When it was originally on: 2019-present
Original network: HBO
Where you can stream it now: HBO Max/HBO Go (Is HBO Now still a thing?)
Had I seen it before: Yes! I’ve seen it in its entirety.
What IMDb says: Follows a world-famous televangelist family with a long tradition of deviance, greed, and charitable work.
Why I picked it: Besides just “I know I like this show and wanted an excuse to revisit/talk about it?” Well… for whatever reasons I’m not sure HBO or premium cable more broadly has ever really dominated comedy the way they’ve come to dominate drama. When I think “HBO” maybe the first 5-10 shows that come to mind are all dramas. When I think “HBO Comedies” I either think of things that first started years ago and perhaps overstayed their welcome such as Sex and the City or Curb Your Enthusiasm, or I think of slightly-more-recent shows like Girls and Insecure that stretch the definition of “comedy” a bit more, falling into a category I call the “half-hour character study” which can still be good, but not as reliably funny as a comedy maybe should be.
That’s a bit strange, because it’s not like HBO is bad at comedy. In the past, I’ve examined the pilots for Silicon Valley, Barry and Veep and I’ve watched almost all of those shows in their entirety and quite enjoyed them. Hell, Silicon Valley is one my favorite comedies of all time, and Righteous Gemstones is up there with it. It’s just that I don’t think “comedy powerhouse” when I think HBO.
What I liked: The opening of this pilot had me sold on the entire series immediately. The Gemstones are doing a mass baptism in China only for us to realize that they’re in a wave pool, and someone turned the waves back on. It’s just fu*$ing funny, and first and foremost that’s what a comedy needs to be. While I typically think of “the HBO comedy” as being a bit more restrained and refined, I kind of love how this show is a bit more ridiculous and the entire cast is 100% committed to the bit.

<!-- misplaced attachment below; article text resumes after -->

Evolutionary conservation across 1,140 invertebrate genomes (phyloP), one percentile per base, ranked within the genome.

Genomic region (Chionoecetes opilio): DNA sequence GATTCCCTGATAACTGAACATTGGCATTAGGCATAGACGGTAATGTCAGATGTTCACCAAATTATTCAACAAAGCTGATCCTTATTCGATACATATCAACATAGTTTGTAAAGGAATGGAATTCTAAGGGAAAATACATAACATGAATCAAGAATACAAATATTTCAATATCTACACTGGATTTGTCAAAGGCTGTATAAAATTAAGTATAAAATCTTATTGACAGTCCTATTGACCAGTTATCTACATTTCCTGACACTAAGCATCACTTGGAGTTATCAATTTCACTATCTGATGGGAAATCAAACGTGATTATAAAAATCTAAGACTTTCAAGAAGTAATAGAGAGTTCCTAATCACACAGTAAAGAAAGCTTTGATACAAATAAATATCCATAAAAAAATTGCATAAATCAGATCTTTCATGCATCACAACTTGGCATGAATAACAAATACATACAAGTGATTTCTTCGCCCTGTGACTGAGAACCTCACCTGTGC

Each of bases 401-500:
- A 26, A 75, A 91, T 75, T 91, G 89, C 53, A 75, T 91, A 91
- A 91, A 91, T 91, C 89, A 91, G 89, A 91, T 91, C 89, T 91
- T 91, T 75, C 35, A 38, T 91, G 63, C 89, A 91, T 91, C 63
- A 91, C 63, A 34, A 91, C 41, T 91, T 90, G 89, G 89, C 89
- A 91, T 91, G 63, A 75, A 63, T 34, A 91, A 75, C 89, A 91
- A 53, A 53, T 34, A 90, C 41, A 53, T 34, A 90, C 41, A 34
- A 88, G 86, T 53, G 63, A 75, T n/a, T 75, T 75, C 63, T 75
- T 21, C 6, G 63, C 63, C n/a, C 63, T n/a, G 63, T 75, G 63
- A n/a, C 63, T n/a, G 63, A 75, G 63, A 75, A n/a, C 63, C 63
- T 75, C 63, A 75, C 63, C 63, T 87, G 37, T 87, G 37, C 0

I also love how well the pilot takes us into the individual worlds of each sibling. We know Jesse is married and has two kids, including one he’s estranged from. We know Calvin is still living the bachelor life with a former Satan-worshiper who isn’t a roommate, but still seems to be at Calvin’s place all the time. And we know Judy lives with her fiance, but is hiding that fact from the family since of course it’s not good and Christian to cohabitate before marriage.
You get the sense that all three siblings have been used to getting their way for their entire lives. They are arguably, three of the most childish adult characters ever to be put on television. Yet patriarch, Eli Gemstone, is a bit more grounded. Without straight up telling us, you get a great sense of how Eli probably had his heart in the right place when he initially got into televangelism. Yet we also get scenes where he’s speaking to other pastors in the area, and is unwilling to play nice with them. Eli seems like a good apple who got corrupted somewhere along the line, whereas his children have always been selfish little brats. That not only sets up comedic potential, but also some interesting internal conflict for Eli. Will he ever be able to reconcile how spoiled his kids are with the “greater good” he claims to serve? Will he be able to put the kids in their place if and when it counts?
There’s also a lot of interesting loose ends that I could see playing out for quite some time. Throughout the course of the pilot we learn:
- There are rival congregations in the area who don’t like the Gemstones opening up a new worship center on their turf.
- Jesse is being blackmailed with a tape of him doing drugs with some of his friends and some prostitutes
- Judy is engaged to someone who may not even believe in God, and says that him and Judy are going to move off the family compound.
What I didn’t like: Honestly… coming up empty.
Do I want to watch Ep. 2: Yes! It’s a funny satire of a target that’s all too easy to pick on, and I look forward to them making fun of it more.